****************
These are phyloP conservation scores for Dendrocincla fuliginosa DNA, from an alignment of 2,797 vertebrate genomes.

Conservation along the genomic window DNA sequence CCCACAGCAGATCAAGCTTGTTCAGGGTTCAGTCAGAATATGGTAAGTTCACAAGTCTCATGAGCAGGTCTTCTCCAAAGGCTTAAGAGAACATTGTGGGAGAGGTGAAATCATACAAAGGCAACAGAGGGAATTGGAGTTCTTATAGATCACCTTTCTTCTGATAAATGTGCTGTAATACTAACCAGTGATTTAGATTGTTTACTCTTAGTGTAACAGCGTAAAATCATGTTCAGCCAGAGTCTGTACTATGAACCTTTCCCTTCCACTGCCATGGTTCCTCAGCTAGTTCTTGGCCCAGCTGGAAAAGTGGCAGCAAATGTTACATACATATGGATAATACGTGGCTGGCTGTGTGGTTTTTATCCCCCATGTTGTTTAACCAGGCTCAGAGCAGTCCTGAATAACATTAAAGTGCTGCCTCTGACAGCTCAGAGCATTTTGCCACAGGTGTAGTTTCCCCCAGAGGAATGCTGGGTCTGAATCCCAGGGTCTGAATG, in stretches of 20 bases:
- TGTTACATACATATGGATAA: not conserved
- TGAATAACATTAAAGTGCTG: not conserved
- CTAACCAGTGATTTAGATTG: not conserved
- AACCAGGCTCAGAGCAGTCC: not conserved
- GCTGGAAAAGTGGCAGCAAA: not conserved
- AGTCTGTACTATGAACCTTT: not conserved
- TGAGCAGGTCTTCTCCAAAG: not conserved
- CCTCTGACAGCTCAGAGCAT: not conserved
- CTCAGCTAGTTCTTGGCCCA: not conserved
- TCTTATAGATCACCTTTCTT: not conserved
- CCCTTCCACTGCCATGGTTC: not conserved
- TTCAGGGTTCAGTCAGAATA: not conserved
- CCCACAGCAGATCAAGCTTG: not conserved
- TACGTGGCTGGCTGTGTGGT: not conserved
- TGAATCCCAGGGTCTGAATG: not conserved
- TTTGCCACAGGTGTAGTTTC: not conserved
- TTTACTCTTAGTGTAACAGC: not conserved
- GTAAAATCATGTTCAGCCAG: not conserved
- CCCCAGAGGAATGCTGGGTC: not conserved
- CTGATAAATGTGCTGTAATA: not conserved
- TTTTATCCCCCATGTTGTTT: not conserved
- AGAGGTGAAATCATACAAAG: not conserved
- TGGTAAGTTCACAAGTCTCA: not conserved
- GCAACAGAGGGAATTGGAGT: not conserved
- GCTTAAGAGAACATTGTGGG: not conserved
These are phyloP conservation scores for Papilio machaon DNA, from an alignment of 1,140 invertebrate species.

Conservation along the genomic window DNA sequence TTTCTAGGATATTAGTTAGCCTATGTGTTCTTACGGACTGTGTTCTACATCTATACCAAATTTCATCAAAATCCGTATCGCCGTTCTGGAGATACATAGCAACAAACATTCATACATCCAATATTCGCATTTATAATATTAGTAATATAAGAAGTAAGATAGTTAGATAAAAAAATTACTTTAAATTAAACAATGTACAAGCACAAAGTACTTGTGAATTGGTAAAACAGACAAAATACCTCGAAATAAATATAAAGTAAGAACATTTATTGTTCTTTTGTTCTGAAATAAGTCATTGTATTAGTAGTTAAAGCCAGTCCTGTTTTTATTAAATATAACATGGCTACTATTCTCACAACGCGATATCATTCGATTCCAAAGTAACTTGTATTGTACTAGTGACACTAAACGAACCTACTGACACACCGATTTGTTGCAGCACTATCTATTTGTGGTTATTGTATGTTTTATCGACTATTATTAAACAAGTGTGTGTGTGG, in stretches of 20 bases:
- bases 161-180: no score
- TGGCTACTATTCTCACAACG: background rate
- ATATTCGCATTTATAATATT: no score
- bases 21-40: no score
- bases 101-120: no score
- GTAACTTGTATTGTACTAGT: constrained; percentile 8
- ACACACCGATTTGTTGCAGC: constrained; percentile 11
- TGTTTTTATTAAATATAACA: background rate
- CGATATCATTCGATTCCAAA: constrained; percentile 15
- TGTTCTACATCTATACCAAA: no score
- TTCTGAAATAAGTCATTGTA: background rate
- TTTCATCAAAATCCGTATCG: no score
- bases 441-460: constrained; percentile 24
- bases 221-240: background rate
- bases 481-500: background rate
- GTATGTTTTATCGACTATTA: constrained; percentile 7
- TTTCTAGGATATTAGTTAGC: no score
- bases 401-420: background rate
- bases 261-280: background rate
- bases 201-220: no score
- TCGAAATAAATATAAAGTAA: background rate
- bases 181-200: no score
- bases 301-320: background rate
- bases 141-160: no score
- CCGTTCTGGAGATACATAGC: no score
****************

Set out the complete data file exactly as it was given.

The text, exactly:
These are phyloP conservation scores for Dendrocincla fuliginosa DNA, from an alignment of 2,797 vertebrate genomes.

Conservation along the genomic window DNA sequence CCCACAGCAGATCAAGCTTGTTCAGGGTTCAGTCAGAATATGGTAAGTTCACAAGTCTCATGAGCAGGTCTTCTCCAAAGGCTTAAGAGAACATTGTGGGAGAGGTGAAATCATACAAAGGCAACAGAGGGAATTGGAGTTCTTATAGATCACCTTTCTTCTGATAAATGTGCTGTAATACTAACCAGTGATTTAGATTGTTTACTCTTAGTGTAACAGCGTAAAATCATGTTCAGCCAGAGTCTGTACTATGAACCTTTCCCTTCCACTGCCATGGTTCCTCAGCTAGTTCTTGGCCCAGCTGGAAAAGTGGCAGCAAATGTTACATACATATGGATAATACGTGGCTGGCTGTGTGGTTTTTATCCCCCATGTTGTTTAACCAGGCTCAGAGCAGTCCTGAATAACATTAAAGTGCTGCCTCTGACAGCTCAGAGCATTTTGCCACAGGTGTAGTTTCCCCCAGAGGAATGCTGGGTCTGAATCCCAGGGTCTGAATG, in stretches of 20 bases:
- TGTTACATACATATGGATAA: not conserved
- TGAATAACATTAAAGTGCTG: not conserved
- CTAACCAGTGATTTAGATTG: not conserved
- AACCAGGCTCAGAGCAGTCC: not conserved
- GCTGGAAAAGTGGCAGCAAA: not conserved
- AGTCTGTACTATGAACCTTT: not conserved
- TGAGCAGGTCTTCTCCAAAG: not conserved
- CCTCTGACAGCTCAGAGCAT: not conserved
- CTCAGCTAGTTCTTGGCCCA: not conserved
- TCTTATAGATCACCTTTCTT: not conserved
- CCCTTCCACTGCCATGGTTC: not conserved
- TTCAGGGTTCAGTCAGAATA: not conserved
- CCCACAGCAGATCAAGCTTG: not conserved
- TACGTGGCTGGCTGTGTGGT: not conserved
- TGAATCCCAGGGTCTGAATG: not conserved
- TTTGCCACAGGTGTAGTTTC: not conserved
- TTTACTCTTAGTGTAACAGC: not conserved
- GTAAAATCATGTTCAGCCAG: not conserved
- CCCCAGAGGAATGCTGGGTC: not conserved
- CTGATAAATGTGCTGTAATA: not conserved
- TTTTATCCCCCATGTTGTTT: not conserved
- AGAGGTGAAATCATACAAAG: not conserved
- TGGTAAGTTCACAAGTCTCA: not conserved
- GCAACAGAGGGAATTGGAGT: not conserved
- GCTTAAGAGAACATTGTGGG: not conserved
These are phyloP conservation scores for Papilio machaon DNA, from an alignment of 1,140 invertebrate species.

Conservation along the genomic window DNA sequence TTTCTAGGATATTAGTTAGCCTATGTGTTCTTACGGACTGTGTTCTACATCTATACCAAATTTCATCAAAATCCGTATCGCCGTTCTGGAGATACATAGCAACAAACATTCATACATCCAATATTCGCATTTATAATATTAGTAATATAAGAAGTAAGATAGTTAGATAAAAAAATTACTTTAAATTAAACAATGTACAAGCACAAAGTACTTGTGAATTGGTAAAACAGACAAAATACCTCGAAATAAATATAAAGTAAGAACATTTATTGTTCTTTTGTTCTGAAATAAGTCATTGTATTAGTAGTTAAAGCCAGTCCTGTTTTTATTAAATATAACATGGCTACTATTCTCACAACGCGATATCATTCGATTCCAAAGTAACTTGTATTGTACTAGTGACACTAAACGAACCTACTGACACACCGATTTGTTGCAGCACTATCTATTTGTGGTTATTGTATGTTTTATCGACTATTATTAAACAAGTGTGTGTGTGG, in stretches of 20 bases:
- bases 161-180: no score
- TGGCTACTATTCTCACAACG: background rate
- ATATTCGCATTTATAATATT: no score
- bases 21-40: no score
- bases 101-120: no score
- GTAACTTGTATTGTACTAGT: constrained; percentile 8
- ACACACCGATTTGTTGCAGC: constrained; percentile 11
- TGTTTTTATTAAATATAACA: background rate
- CGATATCATTCGATTCCAAA: constrained; percentile 15
- TGTTCTACATCTATACCAAA: no score
- TTCTGAAATAAGTCATTGTA: background rate
- TTTCATCAAAATCCGTATCG: no score
- bases 441-460: constrained; percentile 24
- bases 221-240: background rate
- bases 481-500: background rate
- GTATGTTTTATCGACTATTA: constrained; percentile 7
- TTTCTAGGATATTAGTTAGC: no score
- bases 401-420: background rate
- bases 261-280: background rate
- bases 201-220: no score
- TCGAAATAAATATAAAGTAA: background rate
- bases 181-200: no score
- bases 301-320: background rate
- bases 141-160: no score
- CCGTTCTGGAGATACATAGC: no score